3. Dental staff have significantly higher levels of mercury excretion than non-Occupationally exposed controls (1,2).

4. Sensitization or development of allergic conditions such as dermatitis and systemic allergies is common among dental staff (1,2,8).

5. Dentists and dental staff commonly accumulate mercury body burden and develop neurological conditions such as irritability, depression or mood disorders, memory deficits, headaches, neuropathies, motor function deficits, or tremors (1,2,9,10).  

6. Dentists and dental workers have also been found to have higher levels of autoimmune or immune disorders, chronic fatigue, arthritis, myalgia or neuralgia (1,2,8,9)

7. Dentists and dental workers have been found to have higher levels of reproductive problems- including infertility, menstrual disorders, birth defects, spontaneous abortions, or children with lower than average IQ (1,2,5).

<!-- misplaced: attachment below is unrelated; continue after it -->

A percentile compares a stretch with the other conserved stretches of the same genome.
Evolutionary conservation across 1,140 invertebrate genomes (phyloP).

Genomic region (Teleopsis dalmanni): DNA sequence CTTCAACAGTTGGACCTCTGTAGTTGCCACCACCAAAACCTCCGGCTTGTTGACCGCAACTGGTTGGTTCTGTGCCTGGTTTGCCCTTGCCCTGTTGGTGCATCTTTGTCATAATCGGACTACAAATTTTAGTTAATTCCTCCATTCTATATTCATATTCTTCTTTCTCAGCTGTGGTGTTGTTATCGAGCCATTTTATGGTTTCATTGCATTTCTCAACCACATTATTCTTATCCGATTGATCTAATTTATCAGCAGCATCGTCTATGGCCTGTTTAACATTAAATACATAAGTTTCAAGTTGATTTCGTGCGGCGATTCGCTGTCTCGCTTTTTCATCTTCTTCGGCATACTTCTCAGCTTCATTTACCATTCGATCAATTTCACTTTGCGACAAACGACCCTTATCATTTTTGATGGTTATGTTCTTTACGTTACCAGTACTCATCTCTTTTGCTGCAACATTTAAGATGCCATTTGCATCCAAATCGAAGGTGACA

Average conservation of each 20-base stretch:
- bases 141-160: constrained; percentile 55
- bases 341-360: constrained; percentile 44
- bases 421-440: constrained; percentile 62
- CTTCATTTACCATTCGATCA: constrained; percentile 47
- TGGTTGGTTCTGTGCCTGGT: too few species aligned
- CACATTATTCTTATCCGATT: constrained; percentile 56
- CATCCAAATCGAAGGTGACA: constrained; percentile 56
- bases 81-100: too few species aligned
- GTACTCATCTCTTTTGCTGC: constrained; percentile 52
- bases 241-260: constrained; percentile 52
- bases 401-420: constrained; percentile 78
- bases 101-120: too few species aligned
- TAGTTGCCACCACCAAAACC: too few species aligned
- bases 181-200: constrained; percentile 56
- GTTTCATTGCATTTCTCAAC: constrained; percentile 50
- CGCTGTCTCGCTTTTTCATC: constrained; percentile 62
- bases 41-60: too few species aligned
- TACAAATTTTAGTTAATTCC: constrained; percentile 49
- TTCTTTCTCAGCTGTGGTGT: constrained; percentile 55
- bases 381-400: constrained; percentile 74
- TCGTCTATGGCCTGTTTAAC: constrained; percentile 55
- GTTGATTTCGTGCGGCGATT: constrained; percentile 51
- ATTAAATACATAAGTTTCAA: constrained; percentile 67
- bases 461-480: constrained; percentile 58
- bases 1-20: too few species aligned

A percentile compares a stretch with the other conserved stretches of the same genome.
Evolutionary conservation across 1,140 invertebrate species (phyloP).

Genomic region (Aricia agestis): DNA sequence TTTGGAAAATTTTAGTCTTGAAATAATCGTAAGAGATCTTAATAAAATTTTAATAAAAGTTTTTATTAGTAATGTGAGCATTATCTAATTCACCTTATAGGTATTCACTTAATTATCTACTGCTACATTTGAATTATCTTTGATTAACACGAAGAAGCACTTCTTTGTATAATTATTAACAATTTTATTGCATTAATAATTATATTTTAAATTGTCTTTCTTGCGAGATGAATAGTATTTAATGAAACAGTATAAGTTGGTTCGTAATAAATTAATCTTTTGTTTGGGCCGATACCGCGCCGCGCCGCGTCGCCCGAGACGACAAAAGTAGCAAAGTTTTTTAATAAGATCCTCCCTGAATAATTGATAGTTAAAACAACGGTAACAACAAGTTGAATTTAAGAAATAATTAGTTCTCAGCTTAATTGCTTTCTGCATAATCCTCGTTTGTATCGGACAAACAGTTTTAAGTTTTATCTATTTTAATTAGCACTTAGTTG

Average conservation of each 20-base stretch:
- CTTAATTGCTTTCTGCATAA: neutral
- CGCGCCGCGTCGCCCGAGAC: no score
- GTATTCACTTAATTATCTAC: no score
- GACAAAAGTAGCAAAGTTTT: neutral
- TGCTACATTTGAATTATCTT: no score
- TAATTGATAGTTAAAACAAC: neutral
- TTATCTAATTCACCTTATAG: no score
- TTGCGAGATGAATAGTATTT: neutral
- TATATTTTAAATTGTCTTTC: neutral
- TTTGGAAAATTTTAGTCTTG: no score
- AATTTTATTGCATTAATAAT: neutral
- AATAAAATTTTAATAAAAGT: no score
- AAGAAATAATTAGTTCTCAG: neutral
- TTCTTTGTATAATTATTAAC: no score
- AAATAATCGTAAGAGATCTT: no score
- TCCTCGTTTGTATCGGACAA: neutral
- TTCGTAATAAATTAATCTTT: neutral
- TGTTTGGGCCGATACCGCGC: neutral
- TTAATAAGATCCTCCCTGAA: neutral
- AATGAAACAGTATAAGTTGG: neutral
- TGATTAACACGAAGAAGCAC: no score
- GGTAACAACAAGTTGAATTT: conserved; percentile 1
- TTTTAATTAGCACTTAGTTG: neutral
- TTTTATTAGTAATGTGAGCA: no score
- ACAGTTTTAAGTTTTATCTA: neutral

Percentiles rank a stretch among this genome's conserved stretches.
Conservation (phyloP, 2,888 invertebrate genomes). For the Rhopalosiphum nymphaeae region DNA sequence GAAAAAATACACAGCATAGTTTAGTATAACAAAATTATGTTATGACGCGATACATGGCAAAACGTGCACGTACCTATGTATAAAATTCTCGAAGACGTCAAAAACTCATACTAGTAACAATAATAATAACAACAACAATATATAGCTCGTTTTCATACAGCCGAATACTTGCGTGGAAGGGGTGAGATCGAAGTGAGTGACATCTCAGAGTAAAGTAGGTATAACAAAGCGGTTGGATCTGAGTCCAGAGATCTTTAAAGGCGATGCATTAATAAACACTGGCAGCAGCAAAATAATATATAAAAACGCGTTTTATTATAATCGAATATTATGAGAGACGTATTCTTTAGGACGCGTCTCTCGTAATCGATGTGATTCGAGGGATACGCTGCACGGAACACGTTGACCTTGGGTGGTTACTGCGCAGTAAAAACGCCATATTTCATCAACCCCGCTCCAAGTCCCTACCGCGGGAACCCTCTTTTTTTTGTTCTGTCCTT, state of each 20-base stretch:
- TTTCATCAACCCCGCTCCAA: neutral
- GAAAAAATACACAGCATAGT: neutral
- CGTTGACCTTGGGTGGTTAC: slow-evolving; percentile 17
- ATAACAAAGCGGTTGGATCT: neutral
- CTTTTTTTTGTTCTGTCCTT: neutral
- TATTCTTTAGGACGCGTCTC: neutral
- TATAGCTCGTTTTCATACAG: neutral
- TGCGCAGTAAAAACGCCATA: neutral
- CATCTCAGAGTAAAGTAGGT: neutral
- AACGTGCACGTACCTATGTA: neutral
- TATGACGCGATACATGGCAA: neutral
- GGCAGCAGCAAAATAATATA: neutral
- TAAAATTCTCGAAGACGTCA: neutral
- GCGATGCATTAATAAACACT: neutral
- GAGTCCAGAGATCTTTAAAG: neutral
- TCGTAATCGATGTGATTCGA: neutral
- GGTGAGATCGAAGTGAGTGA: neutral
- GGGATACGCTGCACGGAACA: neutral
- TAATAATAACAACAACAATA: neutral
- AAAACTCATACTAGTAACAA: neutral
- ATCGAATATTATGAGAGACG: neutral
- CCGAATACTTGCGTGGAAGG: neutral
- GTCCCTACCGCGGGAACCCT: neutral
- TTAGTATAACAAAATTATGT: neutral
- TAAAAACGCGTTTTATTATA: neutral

8. Some studies have found higher cancer rates, mood disorders, and higher suicide rates among dentists than in controls (1,2,8)

9. Patients and occupationally exposed workers who get their amalgam fillings replaced  and avoid further exposure to mercury often recover from serious 

chronic systemic conditions (6,2).  

10. Dental office waste and mercury in human wastes of those with amalgam fillings are the  two largest sources of high mercury levels in sewers, and 

thus a major source of mercury in waterways, fish, and wildlife.  Over 20% of all U.S. river miles, 30% of all U.S. lakes, and most bays have warnings limiting fish consumption due to mercury accumulation (4,2,11). 

11. Dental amalgam is also a major source of mercury air emissions since dental 

amalgam is the largest source of mercury in sewer sludge, and most mercury in sewer sludge is outgased either at the sewer plant or after landspread or landfilled, since soil bacteria methylates other forms of mercury to methyl mercury and both mercury vapor and methyl mercury are outgased from the soil.  Crematoria are also a major source of mercury air emissions due to those with amalgam fillings, since there is currently no regulation requiring teeth to be extracted before cremation.